Furthermore, the powder coating dispersion or coating composition may be dried, e.g., by spray-drying, in order to obtain a solid powder coating composition comprising small, spherical-like particles.
The invention will be further illustrated with reference to the following non-limiting examples, wherein the following apparatus settings for preparing aqueous powder coating dispersions were applied:
Apparatus: Leistritz twin-screw micro-18-GL 40 D extruder, comprising the following zones, including type of screw element and temperature applied in each zone:
(feeding a composition comprising
(dosing a dispersing agent and water,
optionally component B)
RT = room temperature.
The screw speed of the apparatus was set at 250 rpm.
The average size of the particles in the dispersion was measured using a Coulter LS230 particle sizer. The shape of the particles was evaluated by Scanning Electron Microscopy (SEM).
In the examples the following starting materials are used:
a carboxy-functional polyester ex. DSM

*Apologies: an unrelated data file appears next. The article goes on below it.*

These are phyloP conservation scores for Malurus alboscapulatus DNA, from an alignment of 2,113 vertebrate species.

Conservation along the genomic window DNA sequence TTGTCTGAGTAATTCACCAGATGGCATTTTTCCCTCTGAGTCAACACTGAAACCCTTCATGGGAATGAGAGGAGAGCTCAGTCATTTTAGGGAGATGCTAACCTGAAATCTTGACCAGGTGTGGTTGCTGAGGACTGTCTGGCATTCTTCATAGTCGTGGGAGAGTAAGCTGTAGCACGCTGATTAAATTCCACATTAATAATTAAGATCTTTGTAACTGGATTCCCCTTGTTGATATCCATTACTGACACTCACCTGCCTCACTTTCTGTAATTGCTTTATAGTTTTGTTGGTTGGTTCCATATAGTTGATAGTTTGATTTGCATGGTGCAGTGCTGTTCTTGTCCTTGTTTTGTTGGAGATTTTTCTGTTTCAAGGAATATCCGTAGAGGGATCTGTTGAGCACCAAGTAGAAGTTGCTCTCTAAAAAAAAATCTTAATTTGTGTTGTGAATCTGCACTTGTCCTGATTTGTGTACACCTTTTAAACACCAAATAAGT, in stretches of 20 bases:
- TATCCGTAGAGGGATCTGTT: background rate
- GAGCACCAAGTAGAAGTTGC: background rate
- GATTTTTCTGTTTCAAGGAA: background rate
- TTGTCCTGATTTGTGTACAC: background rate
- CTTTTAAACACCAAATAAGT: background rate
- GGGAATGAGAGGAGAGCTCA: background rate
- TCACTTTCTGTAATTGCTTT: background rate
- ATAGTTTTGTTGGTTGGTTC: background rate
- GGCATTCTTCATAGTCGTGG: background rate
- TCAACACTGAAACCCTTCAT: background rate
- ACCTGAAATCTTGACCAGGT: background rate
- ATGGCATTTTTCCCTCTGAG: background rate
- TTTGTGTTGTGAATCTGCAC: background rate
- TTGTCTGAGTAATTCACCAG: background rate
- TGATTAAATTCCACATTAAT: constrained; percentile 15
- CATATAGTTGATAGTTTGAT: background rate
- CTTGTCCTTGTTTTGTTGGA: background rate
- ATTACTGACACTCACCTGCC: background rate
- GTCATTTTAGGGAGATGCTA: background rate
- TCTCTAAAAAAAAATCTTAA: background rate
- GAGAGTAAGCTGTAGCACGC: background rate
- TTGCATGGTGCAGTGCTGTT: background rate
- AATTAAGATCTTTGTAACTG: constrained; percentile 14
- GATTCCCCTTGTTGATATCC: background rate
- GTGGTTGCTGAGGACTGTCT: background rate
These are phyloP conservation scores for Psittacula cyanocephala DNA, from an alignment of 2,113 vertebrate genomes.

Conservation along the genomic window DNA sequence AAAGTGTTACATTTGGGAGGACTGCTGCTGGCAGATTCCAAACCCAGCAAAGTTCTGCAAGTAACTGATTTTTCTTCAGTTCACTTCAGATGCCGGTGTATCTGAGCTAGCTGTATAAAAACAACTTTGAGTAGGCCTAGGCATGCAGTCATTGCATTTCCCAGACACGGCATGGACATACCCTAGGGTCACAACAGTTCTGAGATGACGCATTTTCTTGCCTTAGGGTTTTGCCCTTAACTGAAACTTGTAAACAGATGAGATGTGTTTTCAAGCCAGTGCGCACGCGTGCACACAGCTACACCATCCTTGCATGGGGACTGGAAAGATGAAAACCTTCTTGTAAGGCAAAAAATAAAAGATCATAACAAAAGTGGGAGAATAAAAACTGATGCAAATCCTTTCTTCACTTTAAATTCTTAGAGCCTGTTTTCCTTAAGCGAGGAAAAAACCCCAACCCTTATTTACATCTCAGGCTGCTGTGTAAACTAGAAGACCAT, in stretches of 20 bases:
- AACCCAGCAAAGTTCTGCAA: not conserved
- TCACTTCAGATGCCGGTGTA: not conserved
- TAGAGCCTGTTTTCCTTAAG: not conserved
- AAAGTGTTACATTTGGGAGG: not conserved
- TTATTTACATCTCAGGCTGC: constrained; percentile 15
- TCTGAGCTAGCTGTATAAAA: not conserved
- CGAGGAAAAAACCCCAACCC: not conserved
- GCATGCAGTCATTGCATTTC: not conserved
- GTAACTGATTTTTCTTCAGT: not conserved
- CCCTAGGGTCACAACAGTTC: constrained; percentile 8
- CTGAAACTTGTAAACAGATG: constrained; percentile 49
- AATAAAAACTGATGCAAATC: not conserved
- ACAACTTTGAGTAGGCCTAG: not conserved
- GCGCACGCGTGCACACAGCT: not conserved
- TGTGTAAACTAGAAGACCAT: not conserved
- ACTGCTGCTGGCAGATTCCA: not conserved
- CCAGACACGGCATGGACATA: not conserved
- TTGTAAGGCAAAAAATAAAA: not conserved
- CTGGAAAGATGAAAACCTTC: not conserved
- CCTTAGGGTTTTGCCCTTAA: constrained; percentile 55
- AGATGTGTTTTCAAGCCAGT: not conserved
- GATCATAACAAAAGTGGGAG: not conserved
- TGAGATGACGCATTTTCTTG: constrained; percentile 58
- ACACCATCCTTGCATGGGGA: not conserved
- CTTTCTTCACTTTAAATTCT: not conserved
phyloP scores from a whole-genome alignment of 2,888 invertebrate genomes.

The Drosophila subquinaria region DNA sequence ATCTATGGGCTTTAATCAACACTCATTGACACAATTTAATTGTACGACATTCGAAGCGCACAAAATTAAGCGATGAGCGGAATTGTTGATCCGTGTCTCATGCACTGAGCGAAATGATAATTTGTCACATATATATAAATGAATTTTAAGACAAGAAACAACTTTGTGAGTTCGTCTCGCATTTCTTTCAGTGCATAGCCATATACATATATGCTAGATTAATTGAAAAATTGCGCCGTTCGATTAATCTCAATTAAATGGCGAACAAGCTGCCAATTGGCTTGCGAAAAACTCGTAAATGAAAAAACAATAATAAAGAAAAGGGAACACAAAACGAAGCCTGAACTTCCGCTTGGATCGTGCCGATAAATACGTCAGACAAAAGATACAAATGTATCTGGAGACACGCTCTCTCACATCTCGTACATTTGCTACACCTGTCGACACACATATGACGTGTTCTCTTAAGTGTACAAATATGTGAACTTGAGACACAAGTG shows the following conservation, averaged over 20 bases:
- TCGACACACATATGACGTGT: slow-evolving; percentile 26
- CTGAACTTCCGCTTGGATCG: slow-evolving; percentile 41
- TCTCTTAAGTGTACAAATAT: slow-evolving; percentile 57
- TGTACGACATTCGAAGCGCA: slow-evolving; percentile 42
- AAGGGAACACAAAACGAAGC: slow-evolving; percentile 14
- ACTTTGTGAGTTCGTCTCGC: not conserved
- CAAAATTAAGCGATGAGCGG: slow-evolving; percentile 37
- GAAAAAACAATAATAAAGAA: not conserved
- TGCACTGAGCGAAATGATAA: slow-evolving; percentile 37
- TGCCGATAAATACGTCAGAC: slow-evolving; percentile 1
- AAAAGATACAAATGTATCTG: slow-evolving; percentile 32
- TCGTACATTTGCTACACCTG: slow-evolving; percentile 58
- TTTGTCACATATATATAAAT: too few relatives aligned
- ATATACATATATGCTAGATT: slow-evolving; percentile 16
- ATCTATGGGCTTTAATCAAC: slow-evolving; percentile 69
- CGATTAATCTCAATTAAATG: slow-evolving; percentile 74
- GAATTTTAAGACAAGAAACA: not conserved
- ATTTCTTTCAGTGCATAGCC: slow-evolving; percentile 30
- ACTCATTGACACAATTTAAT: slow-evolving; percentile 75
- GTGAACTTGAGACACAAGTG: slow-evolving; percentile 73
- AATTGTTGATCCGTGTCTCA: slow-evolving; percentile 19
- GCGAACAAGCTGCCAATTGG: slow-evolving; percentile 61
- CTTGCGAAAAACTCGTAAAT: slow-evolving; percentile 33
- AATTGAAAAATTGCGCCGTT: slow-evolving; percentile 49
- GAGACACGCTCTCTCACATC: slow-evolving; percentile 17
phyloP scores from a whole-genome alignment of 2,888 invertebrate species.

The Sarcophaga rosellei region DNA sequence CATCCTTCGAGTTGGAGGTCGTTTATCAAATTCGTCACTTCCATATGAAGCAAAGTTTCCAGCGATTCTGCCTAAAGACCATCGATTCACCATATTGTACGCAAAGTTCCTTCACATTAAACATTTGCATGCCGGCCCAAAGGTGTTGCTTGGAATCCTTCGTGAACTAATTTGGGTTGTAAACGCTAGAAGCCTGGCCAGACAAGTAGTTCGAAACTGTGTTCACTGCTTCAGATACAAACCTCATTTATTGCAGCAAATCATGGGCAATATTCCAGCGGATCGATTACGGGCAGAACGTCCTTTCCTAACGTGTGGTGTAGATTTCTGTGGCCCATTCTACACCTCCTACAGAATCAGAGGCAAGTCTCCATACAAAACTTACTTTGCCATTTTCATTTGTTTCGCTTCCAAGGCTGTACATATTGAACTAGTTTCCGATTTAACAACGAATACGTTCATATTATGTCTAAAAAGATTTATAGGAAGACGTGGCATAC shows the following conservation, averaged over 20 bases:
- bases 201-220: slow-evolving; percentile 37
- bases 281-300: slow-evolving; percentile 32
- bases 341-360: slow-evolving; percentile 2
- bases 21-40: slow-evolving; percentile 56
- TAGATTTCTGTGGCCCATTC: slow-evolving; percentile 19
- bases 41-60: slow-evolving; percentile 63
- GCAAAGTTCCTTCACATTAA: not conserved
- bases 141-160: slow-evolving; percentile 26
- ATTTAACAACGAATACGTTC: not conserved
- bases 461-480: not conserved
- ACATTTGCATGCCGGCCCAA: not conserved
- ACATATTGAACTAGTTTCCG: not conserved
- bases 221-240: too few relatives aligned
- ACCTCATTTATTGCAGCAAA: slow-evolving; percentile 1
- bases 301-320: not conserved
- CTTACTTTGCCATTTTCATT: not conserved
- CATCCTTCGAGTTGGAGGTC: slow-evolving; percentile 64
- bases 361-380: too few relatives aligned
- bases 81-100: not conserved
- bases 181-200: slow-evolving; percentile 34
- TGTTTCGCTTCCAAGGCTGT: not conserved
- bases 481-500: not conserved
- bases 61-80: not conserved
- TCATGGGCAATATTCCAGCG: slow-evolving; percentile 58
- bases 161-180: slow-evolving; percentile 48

a TiO2-bases pigment ex. Kronos
a flowing agent ex. Worlee
a de-gassing agent ex. DSM
a Bisphenol-A type epoxy resin ex. Ciba Chemicals
a carboxy-functional polyester ex. UCB Chemicals
a hydroxyalkylamide ex. EMS
a radical initiator ex. Akzo Nobel
a poly-oxazoline functional polymer ex. Nippon
A binder pre-mix was obtained by mixing 700 pbw of Uralac P3560, 300 pbw of Kronos 2310, 15 pbw of Resiflow PV88 and 7.5 pbw of Benzoine. The pre-mix was added to zone 0 of an extruder with the above described configuration at a rate of 500 gr/h. In zone 4 a 15 wt. % solution of Sodium dioctylsulphosuccinate in water was added at a rate of 125 gr/h. In zone 7 water was added at a rate of 415 gr/h to obtain a white milky aqueous dispersion comprising component the acid functional polyesterresin (component A). In a separate step a dispersion of epoxy resin was made by feeding Araldite GT7004 to zone 0 of the extruder at a rate of 500 gr/h. In zone 4 a 20 wt. % solution of Sodium dioctylsulphosuccinate in water was added at a rate of 125 gr/h. In zone 7 water was added at a rate of 400 gr/h to obtain a white milky aqueous dispersion comprising the epoxy resin (component B). The aqueous powder coating dispersion containing both polyesterresin and epoxyresin was obtained by mixing 500 pbw. of dispersion comprising component A and 150 pbw. of dispersion comprising component B. The final white milky dispersion had a solids content of around 50 wt. %, and an average particle size of 250 nm. The dispersion was applied on a steel panel at a film thickness of 35 μm dry, pre-dried at 80° C. for 10 minutes followed by curing at 180° C. for 15 minutes. A high gloss coating was obtained with Gardner impact resistance of 160 IP.